After the death of Clement V, with the cardinals divided into factions unable to reach a disagreement, a two-year interregnum followed, stoppered only when Philip, then Count of Poitiers, later King Philip V of France, managed to organise a conclave in Lyons (by locking the cardinals in the Dominican house there in March) in 1316, which elected Jacques Duèze, a compromise candidate, on 7 August, who took the regnal name John XXII. He became the second of seven Avignon Popes.
John XXII is remembered for many notable things. Head on he confronted the controversy over the so-called Franciscan poverty, hinged on the question whether or not Christ and His apostles, in one way or another, owned property. This controversy provided fodder as well to the row he later had with the political powers of the day inimical to papal supremacy: the French King and the Holy Roman Emperor. In recent years, he received renewed interest, in light of this current papacy, due to his heretical views on the Beatific Vision, teachings he retracted on the eve of his death.
Our interest in him now, however, is not in his teachings as a private theologian.
John XXII is arguably the first pope (after Gregory the Great) to have legislated on sacred music. He reigned in an era when music sailed on the high waters of the ars nova, characterised by a hitherto uncharted level of musical expressiveness created by the confluence of advancements in rhythmic notation, the adoption of polyphony in secular music, and the emergence of new musical forms and techniques.
As commonly happens when the sacred communicates with the profane, they exchange paradigms. Ars nova principles little by little invaded sacred music to such a point when the degree of invasion so moved John XXII to pronounce a condemnation. In the ninth year of his reign, he issued the decretal Docta sanctorum on the life and decency of the clergy. As we do not know the exact date of the promulgation of this document, we unofficially begin this week the commemoration of the 693rd anniversary of the decretal. In the section Resources > Church Documents above, we have uploaded the Latin text of the document and our English translation of it.
By quoting the first responsory of matins of the common of the Dedication of a Church, John XXII underscores the preeminence of intelligible vocal music, a concern which would be raised again by Benedict XIV four centuries later. John XXII invokes the principles of tenor maturus and distincta gradatio as requisite to sacred music. These two principles we have translated as perfect melody and distinct tonality, respectively. We understand the usage of tenor not just as a dominant note or a tune but as the course of the musical piece as well, which, when interpreted in the light of the plainchant tradition, points to the melody; maturus, on the other hand, is age-bound, but its usage does not evoke ancientness but rather an accumulation of quality over time, which leads us to matureness of the melody, and, ultimately, to its perfectness. We interpret gradatio, as well, in the light of the plainchant tradition, which compels us to reckon it not only as the degree of difference perceived when one moves from one pitch to another, but as their arrangement as well in a piece of chant, for which we cannot pick a better word other than tonality; distincta just cements our decision.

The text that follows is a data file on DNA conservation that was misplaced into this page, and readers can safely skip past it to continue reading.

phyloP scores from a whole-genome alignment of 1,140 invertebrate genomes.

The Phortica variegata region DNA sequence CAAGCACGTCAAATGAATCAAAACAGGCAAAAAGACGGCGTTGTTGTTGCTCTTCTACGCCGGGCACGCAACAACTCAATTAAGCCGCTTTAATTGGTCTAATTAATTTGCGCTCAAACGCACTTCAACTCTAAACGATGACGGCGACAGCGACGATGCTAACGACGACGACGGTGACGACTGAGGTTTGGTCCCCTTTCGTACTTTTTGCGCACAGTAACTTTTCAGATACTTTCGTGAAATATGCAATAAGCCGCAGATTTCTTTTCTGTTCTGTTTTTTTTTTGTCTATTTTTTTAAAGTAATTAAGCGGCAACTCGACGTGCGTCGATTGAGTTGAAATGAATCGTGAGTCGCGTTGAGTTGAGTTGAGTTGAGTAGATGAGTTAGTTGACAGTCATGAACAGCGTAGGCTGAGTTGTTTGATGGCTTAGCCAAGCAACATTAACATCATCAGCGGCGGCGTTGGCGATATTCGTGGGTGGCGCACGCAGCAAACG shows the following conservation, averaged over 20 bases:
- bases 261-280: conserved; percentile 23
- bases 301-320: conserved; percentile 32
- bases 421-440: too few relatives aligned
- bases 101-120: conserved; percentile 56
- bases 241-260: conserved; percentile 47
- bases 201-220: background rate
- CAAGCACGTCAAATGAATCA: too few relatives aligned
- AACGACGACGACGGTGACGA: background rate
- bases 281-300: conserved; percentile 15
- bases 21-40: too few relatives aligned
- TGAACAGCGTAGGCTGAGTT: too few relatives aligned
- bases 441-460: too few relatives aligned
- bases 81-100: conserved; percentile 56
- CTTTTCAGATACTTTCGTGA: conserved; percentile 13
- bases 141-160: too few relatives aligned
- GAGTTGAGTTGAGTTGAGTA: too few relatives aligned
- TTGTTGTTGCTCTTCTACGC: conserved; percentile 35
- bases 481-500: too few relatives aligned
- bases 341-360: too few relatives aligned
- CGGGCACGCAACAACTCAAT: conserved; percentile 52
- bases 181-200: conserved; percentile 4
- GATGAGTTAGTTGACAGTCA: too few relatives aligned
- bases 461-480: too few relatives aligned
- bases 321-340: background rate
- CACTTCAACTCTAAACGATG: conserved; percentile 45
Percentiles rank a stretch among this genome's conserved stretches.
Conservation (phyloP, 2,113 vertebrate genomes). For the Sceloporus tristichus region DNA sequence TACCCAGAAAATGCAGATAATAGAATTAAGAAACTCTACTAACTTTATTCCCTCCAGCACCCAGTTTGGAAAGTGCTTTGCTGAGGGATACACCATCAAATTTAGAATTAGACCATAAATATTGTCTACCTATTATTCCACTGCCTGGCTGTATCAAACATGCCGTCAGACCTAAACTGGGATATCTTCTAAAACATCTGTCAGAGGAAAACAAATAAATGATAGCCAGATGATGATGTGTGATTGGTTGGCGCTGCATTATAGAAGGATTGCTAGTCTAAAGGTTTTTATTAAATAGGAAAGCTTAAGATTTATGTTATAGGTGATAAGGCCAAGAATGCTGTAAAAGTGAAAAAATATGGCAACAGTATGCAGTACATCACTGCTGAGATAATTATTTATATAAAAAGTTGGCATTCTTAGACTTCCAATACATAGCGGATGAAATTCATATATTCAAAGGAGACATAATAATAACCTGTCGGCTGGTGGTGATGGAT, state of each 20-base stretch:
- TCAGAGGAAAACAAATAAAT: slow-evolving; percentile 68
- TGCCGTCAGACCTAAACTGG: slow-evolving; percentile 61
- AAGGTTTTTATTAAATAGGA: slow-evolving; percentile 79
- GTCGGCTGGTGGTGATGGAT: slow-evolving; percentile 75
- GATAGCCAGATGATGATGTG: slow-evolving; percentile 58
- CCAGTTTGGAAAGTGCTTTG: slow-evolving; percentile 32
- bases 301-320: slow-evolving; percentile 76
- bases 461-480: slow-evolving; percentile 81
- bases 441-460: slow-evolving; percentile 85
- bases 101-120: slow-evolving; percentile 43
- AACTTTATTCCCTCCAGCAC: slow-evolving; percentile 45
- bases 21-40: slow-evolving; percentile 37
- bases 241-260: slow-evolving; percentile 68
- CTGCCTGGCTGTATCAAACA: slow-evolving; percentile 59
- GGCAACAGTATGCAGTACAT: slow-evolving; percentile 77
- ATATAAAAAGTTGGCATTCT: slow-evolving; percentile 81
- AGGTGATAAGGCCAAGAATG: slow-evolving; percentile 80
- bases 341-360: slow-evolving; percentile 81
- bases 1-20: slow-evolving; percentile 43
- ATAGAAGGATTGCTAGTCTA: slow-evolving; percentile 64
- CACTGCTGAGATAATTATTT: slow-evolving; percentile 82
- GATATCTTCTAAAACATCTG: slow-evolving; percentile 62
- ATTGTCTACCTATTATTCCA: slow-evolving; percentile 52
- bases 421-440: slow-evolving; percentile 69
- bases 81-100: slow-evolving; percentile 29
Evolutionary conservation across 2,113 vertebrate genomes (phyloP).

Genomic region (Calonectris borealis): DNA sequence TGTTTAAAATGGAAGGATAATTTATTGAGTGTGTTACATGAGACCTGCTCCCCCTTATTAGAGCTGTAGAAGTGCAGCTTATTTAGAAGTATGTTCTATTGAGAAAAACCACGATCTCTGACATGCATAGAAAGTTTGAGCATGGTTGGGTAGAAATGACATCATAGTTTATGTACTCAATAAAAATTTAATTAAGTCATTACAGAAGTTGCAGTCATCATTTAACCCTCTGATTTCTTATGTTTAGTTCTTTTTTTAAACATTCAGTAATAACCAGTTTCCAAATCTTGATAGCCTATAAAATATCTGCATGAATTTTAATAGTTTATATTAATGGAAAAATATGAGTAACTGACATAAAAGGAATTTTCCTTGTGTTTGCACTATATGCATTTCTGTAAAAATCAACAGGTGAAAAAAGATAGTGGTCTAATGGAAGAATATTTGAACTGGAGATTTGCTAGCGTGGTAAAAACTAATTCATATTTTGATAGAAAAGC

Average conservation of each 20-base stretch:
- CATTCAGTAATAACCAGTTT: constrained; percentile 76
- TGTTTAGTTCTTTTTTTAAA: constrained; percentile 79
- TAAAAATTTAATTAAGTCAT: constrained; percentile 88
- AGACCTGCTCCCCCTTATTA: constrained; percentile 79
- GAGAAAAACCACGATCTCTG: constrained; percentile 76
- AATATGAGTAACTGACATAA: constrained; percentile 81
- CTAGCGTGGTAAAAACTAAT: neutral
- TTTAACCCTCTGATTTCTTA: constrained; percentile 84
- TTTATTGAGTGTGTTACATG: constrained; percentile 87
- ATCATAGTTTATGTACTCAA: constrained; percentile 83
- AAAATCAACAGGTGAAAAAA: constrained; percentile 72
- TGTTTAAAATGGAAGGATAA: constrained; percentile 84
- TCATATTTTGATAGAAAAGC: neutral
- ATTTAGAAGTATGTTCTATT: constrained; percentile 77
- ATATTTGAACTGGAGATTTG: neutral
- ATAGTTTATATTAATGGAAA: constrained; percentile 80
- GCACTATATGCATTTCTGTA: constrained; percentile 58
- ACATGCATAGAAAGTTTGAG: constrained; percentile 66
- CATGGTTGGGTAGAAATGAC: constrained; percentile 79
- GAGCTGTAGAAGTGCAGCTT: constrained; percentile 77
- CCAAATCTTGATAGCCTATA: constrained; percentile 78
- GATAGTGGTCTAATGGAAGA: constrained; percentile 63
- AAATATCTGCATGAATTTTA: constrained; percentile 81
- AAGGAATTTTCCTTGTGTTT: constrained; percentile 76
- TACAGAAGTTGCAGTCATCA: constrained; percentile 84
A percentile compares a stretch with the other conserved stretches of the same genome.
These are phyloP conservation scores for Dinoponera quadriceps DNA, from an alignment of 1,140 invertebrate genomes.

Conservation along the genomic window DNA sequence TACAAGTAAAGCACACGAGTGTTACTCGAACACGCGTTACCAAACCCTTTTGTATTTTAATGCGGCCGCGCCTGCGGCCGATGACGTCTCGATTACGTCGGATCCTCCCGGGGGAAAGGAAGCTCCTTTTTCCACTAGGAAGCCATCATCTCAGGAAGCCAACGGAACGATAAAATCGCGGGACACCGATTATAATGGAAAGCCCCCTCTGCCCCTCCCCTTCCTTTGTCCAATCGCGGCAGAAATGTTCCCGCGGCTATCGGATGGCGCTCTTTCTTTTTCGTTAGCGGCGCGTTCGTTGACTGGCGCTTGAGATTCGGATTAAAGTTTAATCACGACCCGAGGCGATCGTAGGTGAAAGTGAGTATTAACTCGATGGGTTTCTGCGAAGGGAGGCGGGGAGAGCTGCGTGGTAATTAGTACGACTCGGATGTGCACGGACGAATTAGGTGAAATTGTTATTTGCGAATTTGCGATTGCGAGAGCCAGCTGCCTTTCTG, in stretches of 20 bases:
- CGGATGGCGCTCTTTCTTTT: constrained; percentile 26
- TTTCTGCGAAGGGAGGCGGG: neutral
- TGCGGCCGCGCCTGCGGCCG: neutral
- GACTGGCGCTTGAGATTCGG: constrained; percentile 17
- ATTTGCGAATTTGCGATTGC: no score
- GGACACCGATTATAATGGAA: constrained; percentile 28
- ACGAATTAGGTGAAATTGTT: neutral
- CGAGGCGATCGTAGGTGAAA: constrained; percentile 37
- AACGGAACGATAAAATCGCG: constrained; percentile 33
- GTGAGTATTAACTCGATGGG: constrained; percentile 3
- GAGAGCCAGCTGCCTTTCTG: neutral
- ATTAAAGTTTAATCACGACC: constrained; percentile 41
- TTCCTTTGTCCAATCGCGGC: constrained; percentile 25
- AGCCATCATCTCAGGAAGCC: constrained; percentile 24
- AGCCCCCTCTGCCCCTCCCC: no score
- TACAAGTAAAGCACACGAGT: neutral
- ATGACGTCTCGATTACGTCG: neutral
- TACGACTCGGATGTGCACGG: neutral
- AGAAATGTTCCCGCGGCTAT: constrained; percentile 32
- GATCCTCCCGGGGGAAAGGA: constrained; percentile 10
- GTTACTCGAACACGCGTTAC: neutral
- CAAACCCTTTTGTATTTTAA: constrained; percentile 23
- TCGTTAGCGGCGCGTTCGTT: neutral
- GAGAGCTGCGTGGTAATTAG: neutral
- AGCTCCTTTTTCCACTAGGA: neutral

Having extolled the virtues of intelligible vocal music, John XXII proceeds to condemn the importation into liturgical music of the very foundations that gave rise to the ars nova. Symptomatic of the breakthroughs of rhythmic notation of the time, he decries how cantors are singing liturgical chant with “semibreves and minims”, ornamenting the sung text with “grace notes”. The text uses notula, which literally means small note, and probably referred to durations smaller than the minim (the crotchet, the quaver, and the semiquaver can fall in this category). These are elements of the so-called mensural notation, which was then beginning to replace the neumatic notation in secular music. While grace note is admittedly anachronistic, we retain its use purely to highlight how extraneous and unnecessary the resolution of a single note into smaller notes sounded to John XXII.
John XXII then attacks the new techniques that were being introduced into the execution of sacred music: the descant and the hocket. He accuses the descant (Latin discantus or biscantus), a technique contemplating a second cantor singing above the melody or cantus firmus, of “loosening” the chant. Considering that text reads discantibus lubricant, we consider the use of lubrico as akin to causing the chant to become lubricus, that is, unsteady; hence, loosen. Hocket, on the other hand, is a loanword from the Latin hoquetus used in the text, itself a loanword from the French hoquet, which is hiccup in English. Scholars sometimes equate the term with the trill, as in the case of Benedict XIV, who, referencing a dictionary compiled by the French philologist, Charles du Fresne, draws a specific connection between the French hoquet and the Italian trilli. A closer reading, however, shows a different sense, taking into account that the text uses the verb interseco, which we have rendered as sunder, synonymous to separate or divide. The hocket refers to the practice of splitting the melodic line between two voices, each alternating between notes and rests.